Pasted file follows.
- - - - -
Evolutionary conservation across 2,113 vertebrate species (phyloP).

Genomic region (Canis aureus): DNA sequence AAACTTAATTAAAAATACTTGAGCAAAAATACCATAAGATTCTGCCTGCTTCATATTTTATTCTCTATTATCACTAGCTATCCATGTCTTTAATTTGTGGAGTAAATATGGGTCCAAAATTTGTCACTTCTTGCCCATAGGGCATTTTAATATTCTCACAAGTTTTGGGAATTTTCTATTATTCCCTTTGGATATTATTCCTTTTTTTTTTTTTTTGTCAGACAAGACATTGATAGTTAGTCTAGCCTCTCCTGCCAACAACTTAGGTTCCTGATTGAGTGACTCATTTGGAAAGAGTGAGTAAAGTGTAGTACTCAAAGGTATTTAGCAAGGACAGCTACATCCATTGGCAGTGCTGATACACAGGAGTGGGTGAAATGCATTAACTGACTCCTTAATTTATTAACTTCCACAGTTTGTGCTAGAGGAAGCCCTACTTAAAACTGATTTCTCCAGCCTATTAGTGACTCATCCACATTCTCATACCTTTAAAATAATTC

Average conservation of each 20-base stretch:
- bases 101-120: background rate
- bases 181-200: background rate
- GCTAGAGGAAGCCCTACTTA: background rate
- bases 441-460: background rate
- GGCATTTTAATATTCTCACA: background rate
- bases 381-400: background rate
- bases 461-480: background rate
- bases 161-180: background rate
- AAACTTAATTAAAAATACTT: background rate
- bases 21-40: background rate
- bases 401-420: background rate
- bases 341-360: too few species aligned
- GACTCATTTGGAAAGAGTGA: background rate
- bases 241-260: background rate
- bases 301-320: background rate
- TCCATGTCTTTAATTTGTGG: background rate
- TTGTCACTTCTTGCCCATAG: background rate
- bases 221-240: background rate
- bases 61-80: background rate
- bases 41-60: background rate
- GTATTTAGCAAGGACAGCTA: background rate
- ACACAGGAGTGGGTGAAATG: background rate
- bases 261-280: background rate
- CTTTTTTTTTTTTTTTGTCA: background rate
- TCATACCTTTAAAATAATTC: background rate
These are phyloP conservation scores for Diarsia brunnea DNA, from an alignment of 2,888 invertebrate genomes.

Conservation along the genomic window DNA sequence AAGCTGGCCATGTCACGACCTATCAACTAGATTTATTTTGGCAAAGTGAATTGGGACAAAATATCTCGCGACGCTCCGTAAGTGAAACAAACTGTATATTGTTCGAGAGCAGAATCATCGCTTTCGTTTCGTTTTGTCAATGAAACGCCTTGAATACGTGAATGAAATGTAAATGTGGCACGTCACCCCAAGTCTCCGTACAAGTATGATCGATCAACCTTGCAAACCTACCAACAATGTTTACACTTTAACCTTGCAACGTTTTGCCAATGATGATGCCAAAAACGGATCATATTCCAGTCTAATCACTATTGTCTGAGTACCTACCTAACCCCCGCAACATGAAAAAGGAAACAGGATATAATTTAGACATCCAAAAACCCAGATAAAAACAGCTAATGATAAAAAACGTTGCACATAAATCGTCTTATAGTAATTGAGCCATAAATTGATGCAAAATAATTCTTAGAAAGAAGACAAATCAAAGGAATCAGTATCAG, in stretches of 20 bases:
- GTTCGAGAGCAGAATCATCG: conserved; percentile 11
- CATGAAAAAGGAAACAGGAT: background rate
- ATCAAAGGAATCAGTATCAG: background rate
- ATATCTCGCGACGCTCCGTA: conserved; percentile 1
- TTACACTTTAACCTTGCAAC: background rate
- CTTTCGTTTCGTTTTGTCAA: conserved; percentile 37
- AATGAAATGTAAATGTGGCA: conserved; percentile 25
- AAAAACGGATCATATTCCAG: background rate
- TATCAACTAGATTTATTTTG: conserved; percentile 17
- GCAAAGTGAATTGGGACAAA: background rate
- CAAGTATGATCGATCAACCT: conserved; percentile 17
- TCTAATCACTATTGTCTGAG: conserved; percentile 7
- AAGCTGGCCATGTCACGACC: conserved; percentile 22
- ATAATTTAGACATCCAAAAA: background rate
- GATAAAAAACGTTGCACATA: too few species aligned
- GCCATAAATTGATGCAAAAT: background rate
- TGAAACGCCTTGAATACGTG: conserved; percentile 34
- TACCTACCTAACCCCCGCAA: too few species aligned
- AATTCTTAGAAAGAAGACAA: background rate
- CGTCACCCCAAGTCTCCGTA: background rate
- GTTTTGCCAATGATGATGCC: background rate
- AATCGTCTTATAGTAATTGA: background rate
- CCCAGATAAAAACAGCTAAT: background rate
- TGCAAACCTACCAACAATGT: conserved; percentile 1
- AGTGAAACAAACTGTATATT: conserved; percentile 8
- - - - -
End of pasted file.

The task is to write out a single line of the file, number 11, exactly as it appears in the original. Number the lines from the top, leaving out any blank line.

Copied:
- bases 161-180: background rate